Photo: Viet Tuan
World Bank releases report on benefits to Vietnam from Comprehensive and Progressive Agreement for Trans-Pacific Partnership.
by Linh San
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The World Bank released a report on March 9 stating that the Comprehensive and Progressive Agreement for Trans-Pacific Partnership (CPTPP), signed by its eleven member nations in Santiago, Chile on March 8, will yield robust economic gains for Vietnam.
According to the report, entitled Economic and Distributional Impacts of the Comprehensive and Progressive Agreement for Trans-Pacific Partnership: The Case of Vietnam, multilateral trade agreements such as the CPTPP are expected to further boost Vietnam’s investment and export driven growth model.
“Even under conservative assumptions, the report estimates that the CPTPP would increase Vietnam’s GDP by 1.1 per cent by 2030,” according to Mr. Ousmane Dione, World Bank Country Director for Vietnam. “Assuming a modest boost to productivity, the estimated increase in GDP would amount to 3.5 per cent from the CPTPP.”
All income groups are expected to benefit, though higher-skilled workers in the top 60 per cent of income distribution may reap more. The anticipated increase in foreign direct investment (FDI) is expected to lead to a further expansion in the services sectors and boost productivity growth. It will also create opportunities for domestic private companies to integrate into global value chains and promote the development of the small and medium-sized enterprise (SME) sector.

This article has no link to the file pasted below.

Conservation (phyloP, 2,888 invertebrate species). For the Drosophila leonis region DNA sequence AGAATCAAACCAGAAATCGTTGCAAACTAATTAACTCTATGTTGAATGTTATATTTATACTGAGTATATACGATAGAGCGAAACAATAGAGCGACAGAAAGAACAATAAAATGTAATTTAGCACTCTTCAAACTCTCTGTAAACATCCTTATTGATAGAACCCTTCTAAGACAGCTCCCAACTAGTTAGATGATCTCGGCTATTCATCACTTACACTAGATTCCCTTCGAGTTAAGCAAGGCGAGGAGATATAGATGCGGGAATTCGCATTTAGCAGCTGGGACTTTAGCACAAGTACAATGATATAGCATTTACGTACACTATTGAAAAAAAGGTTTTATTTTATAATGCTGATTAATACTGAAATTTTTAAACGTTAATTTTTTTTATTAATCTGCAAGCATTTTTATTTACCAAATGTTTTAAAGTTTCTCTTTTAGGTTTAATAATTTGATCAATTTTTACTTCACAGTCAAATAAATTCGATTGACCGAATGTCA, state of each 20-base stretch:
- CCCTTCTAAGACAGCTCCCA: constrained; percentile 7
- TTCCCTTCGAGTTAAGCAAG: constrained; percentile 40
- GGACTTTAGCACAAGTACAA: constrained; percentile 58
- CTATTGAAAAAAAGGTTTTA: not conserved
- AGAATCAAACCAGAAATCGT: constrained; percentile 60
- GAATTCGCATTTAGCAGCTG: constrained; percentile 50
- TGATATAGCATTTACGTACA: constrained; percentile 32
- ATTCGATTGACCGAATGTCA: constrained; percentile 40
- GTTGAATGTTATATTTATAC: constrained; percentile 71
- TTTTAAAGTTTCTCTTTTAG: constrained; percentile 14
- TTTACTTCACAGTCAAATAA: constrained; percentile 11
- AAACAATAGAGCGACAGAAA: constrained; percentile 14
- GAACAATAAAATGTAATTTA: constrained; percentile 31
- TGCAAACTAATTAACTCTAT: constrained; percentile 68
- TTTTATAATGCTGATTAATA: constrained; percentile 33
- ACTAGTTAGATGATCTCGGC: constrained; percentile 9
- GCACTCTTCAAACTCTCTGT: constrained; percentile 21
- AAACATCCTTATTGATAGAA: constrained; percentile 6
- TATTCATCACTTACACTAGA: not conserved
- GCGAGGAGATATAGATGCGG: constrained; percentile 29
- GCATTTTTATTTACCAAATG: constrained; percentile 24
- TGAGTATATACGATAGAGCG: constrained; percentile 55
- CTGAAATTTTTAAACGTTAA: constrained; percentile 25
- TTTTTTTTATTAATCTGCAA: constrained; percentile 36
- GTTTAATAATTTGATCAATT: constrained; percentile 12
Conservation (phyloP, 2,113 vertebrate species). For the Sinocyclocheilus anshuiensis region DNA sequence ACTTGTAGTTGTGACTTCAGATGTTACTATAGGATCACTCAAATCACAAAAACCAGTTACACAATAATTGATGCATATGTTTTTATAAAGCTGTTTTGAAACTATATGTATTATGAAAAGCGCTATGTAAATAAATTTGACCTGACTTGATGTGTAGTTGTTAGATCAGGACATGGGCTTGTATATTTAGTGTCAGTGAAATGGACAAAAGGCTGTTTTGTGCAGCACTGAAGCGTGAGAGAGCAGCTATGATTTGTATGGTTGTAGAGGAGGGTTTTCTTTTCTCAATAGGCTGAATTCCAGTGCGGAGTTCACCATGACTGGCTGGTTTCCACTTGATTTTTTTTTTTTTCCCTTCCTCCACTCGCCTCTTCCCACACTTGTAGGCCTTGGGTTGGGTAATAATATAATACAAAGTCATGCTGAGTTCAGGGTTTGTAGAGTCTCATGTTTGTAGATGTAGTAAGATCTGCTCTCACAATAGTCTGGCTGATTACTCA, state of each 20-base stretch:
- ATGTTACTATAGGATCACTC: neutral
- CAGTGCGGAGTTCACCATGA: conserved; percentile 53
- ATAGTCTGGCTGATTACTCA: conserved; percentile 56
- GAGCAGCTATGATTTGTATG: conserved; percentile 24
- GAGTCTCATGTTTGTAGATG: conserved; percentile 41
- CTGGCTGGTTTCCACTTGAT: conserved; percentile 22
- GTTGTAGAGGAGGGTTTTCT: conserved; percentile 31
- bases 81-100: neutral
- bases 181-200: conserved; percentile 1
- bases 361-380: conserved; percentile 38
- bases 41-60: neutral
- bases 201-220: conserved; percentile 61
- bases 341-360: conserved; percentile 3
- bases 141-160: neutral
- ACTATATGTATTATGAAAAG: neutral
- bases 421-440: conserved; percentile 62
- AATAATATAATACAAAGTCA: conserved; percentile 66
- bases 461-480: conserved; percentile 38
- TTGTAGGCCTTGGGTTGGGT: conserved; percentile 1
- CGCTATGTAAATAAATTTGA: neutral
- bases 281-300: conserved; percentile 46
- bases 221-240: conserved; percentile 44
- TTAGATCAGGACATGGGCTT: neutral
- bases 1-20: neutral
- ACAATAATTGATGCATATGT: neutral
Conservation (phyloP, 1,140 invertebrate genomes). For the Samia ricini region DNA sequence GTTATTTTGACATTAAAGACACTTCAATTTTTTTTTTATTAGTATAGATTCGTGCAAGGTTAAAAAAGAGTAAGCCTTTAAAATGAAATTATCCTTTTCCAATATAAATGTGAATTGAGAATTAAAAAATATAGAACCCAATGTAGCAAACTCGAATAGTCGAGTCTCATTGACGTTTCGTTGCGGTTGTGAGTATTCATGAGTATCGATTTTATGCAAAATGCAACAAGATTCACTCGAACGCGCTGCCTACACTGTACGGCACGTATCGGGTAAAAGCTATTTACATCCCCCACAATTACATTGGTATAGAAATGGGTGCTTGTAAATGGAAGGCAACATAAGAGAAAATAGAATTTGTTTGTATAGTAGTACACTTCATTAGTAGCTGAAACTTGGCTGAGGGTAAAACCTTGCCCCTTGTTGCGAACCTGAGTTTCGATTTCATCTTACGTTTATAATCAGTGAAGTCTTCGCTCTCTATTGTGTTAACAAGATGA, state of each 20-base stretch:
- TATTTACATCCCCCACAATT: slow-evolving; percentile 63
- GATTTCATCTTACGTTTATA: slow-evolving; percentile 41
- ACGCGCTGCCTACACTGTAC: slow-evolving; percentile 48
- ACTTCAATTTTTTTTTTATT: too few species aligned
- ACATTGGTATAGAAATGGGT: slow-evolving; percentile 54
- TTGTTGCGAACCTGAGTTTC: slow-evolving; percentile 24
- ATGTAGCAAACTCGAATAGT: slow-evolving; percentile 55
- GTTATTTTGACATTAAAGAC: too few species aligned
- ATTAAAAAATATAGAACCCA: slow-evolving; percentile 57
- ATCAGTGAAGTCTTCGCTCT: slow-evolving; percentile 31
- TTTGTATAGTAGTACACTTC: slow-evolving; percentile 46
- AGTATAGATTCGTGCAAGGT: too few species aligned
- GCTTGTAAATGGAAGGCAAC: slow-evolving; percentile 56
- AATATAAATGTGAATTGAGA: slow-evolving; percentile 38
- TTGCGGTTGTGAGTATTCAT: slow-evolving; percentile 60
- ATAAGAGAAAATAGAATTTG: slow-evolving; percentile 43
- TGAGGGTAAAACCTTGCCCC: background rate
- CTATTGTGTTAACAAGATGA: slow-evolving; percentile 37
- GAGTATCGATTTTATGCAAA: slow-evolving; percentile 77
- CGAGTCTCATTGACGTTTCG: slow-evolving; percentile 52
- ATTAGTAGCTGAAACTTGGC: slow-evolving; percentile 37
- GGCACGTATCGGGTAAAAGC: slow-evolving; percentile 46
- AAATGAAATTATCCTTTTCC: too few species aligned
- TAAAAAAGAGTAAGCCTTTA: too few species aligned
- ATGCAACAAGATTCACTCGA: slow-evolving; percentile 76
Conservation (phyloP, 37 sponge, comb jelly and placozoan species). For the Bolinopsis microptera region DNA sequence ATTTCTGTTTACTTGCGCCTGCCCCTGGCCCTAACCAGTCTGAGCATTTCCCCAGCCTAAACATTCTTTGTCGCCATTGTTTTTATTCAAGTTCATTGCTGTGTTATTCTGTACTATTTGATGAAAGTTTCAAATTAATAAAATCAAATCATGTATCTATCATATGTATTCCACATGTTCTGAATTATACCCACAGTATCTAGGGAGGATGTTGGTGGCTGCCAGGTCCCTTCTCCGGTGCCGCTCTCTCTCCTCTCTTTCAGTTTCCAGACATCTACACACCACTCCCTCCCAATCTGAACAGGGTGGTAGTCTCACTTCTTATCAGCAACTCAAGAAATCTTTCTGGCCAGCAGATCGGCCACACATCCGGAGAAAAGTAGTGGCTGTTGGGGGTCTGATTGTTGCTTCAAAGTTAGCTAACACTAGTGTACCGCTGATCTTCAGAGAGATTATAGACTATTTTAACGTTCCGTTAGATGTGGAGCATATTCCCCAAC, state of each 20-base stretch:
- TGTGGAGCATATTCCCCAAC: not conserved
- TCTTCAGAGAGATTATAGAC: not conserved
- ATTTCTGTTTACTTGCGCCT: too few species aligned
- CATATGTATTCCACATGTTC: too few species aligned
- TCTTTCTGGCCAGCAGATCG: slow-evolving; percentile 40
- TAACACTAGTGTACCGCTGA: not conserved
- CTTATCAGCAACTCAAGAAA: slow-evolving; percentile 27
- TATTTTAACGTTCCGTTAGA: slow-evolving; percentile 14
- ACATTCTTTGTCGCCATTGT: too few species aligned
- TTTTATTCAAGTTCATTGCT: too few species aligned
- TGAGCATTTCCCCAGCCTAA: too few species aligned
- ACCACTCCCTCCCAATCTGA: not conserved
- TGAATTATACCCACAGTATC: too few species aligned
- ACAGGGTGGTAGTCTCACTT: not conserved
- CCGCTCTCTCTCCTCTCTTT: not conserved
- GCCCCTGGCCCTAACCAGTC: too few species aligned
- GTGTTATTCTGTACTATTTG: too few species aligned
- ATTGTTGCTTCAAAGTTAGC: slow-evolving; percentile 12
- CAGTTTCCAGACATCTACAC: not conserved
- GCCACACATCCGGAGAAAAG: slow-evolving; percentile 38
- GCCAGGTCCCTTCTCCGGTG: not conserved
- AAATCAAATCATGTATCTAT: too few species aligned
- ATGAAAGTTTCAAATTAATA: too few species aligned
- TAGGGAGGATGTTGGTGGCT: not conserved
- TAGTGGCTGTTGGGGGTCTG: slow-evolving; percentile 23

“The new agreement will bring direct benefits to Vietnam, from trade liberalization and improved market access,” said Mr. Sebastian Eckardt, World Bank Lead Economist for Vietnam. “Most importantly, it will help stimulate and accelerate domestic reforms in many areas. Delivering commitments under the CPTPP will contribute to promoting transparency and supporting the creation of modern institutions in Vietnam.”
The CPTPP is expected to stimulate reforms in areas such as competition, services (including financial services, telecommunications, and the temporary entry of service providers), customs, e-commerce, the environment, government procurement, intellectual property, investment, labor standards, legal issues, market access for goods, rules of origin, non-tariff measures, and trade remedies, etc.
The report is supported by the Australia - World Bank Group strategic partnership (ABP II), which supports Vietnam’s development agenda through technical assistance, capacity building, and analytical work. “Together with the World Bank, we are committed to helping Vietnam take advantage of the substantial economic opportunities created through the CPTPP,” Australian Charge d’Affaires Rebecca Bryant said. “This includes assistance to enhance competitiveness, reduce trade barriers, and improve connectivity.”
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